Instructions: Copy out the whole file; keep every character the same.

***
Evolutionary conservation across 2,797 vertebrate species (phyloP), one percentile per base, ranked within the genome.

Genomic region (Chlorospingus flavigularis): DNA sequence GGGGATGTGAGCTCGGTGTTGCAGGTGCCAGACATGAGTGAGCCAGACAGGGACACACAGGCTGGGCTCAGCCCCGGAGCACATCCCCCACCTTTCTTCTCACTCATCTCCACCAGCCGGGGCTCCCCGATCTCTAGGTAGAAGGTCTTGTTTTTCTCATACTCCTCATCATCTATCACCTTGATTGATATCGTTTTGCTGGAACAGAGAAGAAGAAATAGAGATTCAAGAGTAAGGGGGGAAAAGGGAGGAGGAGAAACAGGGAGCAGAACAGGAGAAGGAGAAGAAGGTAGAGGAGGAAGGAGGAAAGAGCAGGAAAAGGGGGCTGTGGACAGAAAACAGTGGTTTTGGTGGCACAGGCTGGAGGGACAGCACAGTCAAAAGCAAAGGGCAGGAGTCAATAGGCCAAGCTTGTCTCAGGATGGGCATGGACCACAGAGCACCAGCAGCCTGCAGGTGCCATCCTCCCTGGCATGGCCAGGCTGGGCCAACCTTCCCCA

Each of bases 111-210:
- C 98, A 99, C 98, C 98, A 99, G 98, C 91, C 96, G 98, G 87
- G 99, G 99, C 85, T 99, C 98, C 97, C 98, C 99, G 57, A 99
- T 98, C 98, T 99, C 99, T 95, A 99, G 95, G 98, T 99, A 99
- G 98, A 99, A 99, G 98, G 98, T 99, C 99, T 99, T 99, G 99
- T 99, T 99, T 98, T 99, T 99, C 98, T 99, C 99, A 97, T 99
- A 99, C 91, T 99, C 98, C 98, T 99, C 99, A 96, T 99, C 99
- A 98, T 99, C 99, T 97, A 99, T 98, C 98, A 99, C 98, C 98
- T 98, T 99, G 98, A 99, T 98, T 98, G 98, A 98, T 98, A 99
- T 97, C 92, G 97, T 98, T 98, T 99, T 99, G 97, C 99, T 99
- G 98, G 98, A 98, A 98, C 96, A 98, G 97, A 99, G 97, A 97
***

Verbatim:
Evolutionary conservation across 2,797 vertebrate species (phyloP), one percentile per base, ranked within the genome.

Genomic region (Chlorospingus flavigularis): DNA sequence GGGGATGTGAGCTCGGTGTTGCAGGTGCCAGACATGAGTGAGCCAGACAGGGACACACAGGCTGGGCTCAGCCCCGGAGCACATCCCCCACCTTTCTTCTCACTCATCTCCACCAGCCGGGGCTCCCCGATCTCTAGGTAGAAGGTCTTGTTTTTCTCATACTCCTCATCATCTATCACCTTGATTGATATCGTTTTGCTGGAACAGAGAAGAAGAAATAGAGATTCAAGAGTAAGGGGGGAAAAGGGAGGAGGAGAAACAGGGAGCAGAACAGGAGAAGGAGAAGAAGGTAGAGGAGGAAGGAGGAAAGAGCAGGAAAAGGGGGCTGTGGACAGAAAACAGTGGTTTTGGTGGCACAGGCTGGAGGGACAGCACAGTCAAAAGCAAAGGGCAGGAGTCAATAGGCCAAGCTTGTCTCAGGATGGGCATGGACCACAGAGCACCAGCAGCCTGCAGGTGCCATCCTCCCTGGCATGGCCAGGCTGGGCCAACCTTCCCCA

Each of bases 111-210:
- C 98, A 99, C 98, C 98, A 99, G 98, C 91, C 96, G 98, G 87
- G 99, G 99, C 85, T 99, C 98, C 97, C 98, C 99, G 57, A 99
- T 98, C 98, T 99, C 99, T 95, A 99, G 95, G 98, T 99, A 99
- G 98, A 99, A 99, G 98, G 98, T 99, C 99, T 99, T 99, G 99
- T 99, T 99, T 98, T 99, T 99, C 98, T 99, C 99, A 97, T 99
- A 99, C 91, T 99, C 98, C 98, T 99, C 99, A 96, T 99, C 99
- A 98, T 99, C 99, T 97, A 99, T 98, C 98, A 99, C 98, C 98
- T 98, T 99, G 98, A 99, T 98, T 98, G 98, A 98, T 98, A 99
- T 97, C 92, G 97, T 98, T 98, T 99, T 99, G 97, C 99, T 99
- G 98, G 98, A 98, A 98, C 96, A 98, G 97, A 99, G 97, A 97